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5 FUNCTIONAL GROUPS OF TEST PROGRAMS

This section contains information specific to each of the groups and sub-groups of programs within the test sequence. Groups are arranged hierarchically, as reflected in the numbering system. The sub-section numbers within this section correspond to the group numbering in the table of section 6.1, e.g., section 5.12.1.2 of the manual describes functional group 12.1.2.

It is the purpose of this section to help you understand the overall objectives and context of the tests by providing information supplementary to that already in the tests. This section will generally not simply repeat information contained in the tests themselves, except for emphasis. Where the tests require considerable user interpretation, this documentation will give you the needed background information. Where the tests are self-checking, this documentation will be correspondingly brief. We suggest that you first read the comments in this section to get the general idea of what the tests are trying to do, read the relevant sections of the ANSI standard to learn the precise rules, and finally run the programs themselves, comparing their output to the sample output in Volume 2. The messages written by the test programs are intended to tell you in detail just what behavior is necessary to pass, but these messages are not the vehicle for explaining how that criterion is derived from the standard. Program output should be reasonably intelligible by itself, but it is better understood in the broader context of the standard and its conformance rules.

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This group consists of one program which tests that the implementation is capable of the most primitive type of PRINTing, that of string constants and also the null PRINT. Note that it is entirely up to you to determine whether the test passes or fails by assuring that the program output is consistent with the expected output. The program's own messages describe what is expected. You may also refer to the sample output in Volume 2 to see what the output should look like.

5.2 END And STOP

This group tests the means of bringing BASIC programs to normal termination. These capabilities are tested early, since all the programs use them. Both END and STOP cause execution to stop when encountered, but STOP may appear anywhere in the program any number of times. There must be exactly one END statement in a program, and it

must be the last line in the source code. Thus, END serves both as a syntactic marker for the end of the program, and is also executable.

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Since the program can't know when it has ended (although it know when it hasn't), you must assure that the programs terminate at the right time.

5.3 PRINTing And Simple Assignment (LET)

the ability of numbers correctly. as print-items.

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Both

This group of programs examines implementation to print strings and constants and variables are tested variables, of course, have to be given a value before they are printed, and this is done with the LET statement.

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PRINT is among the most semantically complex statements in BASIC. Furthermore, the PRINT statement is the outstanding case of a feature whose operation cannot be checked internally. The consequence is that this group calls for the most sophisticated user interpretation of any in the test sequence. Please read carefully the specifications in the programs, section 12 of the ANSI standard, and this documentation; the interpretation of test results should then be reasonably clear.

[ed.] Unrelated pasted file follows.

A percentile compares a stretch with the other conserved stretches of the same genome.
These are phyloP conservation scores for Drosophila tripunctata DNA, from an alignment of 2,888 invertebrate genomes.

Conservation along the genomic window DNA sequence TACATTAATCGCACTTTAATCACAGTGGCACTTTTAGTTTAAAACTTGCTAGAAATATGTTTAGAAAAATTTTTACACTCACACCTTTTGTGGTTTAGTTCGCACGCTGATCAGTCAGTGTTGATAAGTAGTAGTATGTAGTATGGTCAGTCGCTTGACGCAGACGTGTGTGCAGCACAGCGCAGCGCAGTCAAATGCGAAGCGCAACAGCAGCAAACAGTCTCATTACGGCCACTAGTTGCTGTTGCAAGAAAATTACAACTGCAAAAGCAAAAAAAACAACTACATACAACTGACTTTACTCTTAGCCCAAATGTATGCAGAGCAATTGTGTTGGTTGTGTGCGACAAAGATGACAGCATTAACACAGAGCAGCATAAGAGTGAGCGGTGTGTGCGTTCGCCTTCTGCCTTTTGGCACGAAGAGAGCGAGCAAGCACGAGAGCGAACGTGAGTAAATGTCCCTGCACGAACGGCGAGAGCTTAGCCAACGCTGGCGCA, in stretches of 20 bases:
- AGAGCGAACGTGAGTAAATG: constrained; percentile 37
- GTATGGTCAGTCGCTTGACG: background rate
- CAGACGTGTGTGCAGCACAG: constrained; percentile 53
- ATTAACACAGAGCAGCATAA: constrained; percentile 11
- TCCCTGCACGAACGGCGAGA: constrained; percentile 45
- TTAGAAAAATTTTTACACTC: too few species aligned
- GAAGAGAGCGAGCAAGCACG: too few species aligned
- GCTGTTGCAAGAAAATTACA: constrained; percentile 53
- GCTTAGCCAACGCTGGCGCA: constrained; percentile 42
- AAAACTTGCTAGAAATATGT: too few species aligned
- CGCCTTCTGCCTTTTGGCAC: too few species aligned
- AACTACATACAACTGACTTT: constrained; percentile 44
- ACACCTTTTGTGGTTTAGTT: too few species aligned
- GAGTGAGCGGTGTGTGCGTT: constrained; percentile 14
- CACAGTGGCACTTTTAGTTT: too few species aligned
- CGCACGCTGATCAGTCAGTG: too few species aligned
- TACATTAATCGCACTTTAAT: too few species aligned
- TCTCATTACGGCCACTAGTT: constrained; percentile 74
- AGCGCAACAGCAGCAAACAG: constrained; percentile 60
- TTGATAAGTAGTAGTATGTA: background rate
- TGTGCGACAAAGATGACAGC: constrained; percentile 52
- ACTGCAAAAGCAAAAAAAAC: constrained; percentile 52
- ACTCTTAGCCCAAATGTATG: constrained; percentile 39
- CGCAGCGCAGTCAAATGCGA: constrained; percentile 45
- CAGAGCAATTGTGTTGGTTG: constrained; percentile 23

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The emphasis in this group is on the correct representation numeric and string values. There is some testing that TAB, comma, and semi-colon perform their functions, but a challenging exercise of these features is deferred until group 14.6 because of the other features needed to test them.

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The PRINTing of strings is fairly straightforward and should relatively easy to check, since implementation-defined features which affect the printing. The only possible problem is the margin width. The program assumes margin of at least 60 characters with at least 4 print zones. If your implementation supports only a shorter margin, you must make due allowance for it. The standard does not prescribe a minimum margin.

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The string overflow test overflow test requires careful interpretation. Your implementation must have a defined maximum string length, and the fatal exception should occur the assignment corresponding to that documented length. If the implementation supports at least 58 characters in the string, overflow should not occur. Be sure, if if there is no overflow exception report, that the processor has indeed not lost data. Do this by checking that the output has not been truncated. A processor that loses string data without reporting overflow definitely fails.

Checking for a TAB exception is simple enough; just follow the conditional pass/fail messages closely. Note that one section of the test should not generate an exception since, even

though the argument itself is less than one, its value becomes one after rounding.

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In the following discussion, the terms "significand", "exrad", "explicit point", "implicit point", point", and "scaled" are used in accordance with the meaning ascribed them in the ANSI standard.

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The rules for printing numeric values are fairly elaborate, and, moreover, are heavily implementation-dependent; accordingly conscientious scrutiny is in order. There are two rules to keep mind. First, the expected output format depends on the value of the print-item, not its source format. In particular, integer values should print as integers as long as the significand-width can accommodate them, fractional values should print in explicit point unscaled format where no loss of accuracy results, and the rest should print in explicit point scaled format. For example "PRINT 2.1E2" should produce "210" because the item has an integer value, even though it is written in source code in explicit point scaled format. Second, leading zeros in the exrad and trailing zeros in the significand may be omitted. Thus, for an implementation with a significand-width of 8 and an exrad-width of the value 1,230,000,000 could print as "1.2300000E+009" at one extreme or "1.23E+9" at the other. The tests generally display the expected output in the latter form, but it should be understood that extra zeros can be tacked on to the actual output, up to the widths specified for the implementation.